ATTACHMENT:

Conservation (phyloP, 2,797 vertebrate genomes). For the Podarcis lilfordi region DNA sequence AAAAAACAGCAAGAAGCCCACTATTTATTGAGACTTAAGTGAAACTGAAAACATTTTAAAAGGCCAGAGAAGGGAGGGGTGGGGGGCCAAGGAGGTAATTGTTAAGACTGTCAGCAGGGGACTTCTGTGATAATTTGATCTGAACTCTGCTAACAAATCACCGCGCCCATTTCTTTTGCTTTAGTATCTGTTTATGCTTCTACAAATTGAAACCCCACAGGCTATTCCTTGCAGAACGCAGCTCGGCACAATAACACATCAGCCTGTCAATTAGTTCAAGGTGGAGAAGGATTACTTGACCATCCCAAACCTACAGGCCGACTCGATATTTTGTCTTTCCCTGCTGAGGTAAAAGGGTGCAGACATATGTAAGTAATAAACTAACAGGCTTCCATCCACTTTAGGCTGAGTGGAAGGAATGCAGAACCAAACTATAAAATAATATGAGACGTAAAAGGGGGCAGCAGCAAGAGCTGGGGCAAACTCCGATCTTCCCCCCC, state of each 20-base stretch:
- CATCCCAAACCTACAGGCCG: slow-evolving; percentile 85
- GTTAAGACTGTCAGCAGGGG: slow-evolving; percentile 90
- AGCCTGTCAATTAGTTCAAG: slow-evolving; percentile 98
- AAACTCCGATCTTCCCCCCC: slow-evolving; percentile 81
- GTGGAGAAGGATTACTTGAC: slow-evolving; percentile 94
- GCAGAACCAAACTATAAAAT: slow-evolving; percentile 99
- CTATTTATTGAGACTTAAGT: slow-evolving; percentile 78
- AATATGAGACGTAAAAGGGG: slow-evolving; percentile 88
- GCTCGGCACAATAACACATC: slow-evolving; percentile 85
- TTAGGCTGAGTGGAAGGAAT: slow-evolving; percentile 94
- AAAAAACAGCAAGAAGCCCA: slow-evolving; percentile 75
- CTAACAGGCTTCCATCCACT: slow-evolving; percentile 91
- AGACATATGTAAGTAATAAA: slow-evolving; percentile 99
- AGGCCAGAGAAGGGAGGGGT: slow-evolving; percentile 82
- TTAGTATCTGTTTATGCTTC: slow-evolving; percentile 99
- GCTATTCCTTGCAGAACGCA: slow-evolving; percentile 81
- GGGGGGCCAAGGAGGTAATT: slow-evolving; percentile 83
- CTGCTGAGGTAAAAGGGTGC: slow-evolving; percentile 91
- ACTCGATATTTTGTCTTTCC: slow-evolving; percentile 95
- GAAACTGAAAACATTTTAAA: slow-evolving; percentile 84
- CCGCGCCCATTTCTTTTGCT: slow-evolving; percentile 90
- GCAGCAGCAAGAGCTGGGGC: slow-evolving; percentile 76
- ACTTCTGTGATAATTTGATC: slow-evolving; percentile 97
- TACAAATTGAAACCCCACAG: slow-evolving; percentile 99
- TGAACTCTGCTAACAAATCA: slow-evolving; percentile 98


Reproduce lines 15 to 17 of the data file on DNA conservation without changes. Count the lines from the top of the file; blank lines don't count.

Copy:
- AGGCCAGAGAAGGGAGGGGT: slow-evolving; percentile 82
- TTAGTATCTGTTTATGCTTC: slow-evolving; percentile 99
- GCTATTCCTTGCAGAACGCA: slow-evolving; percentile 81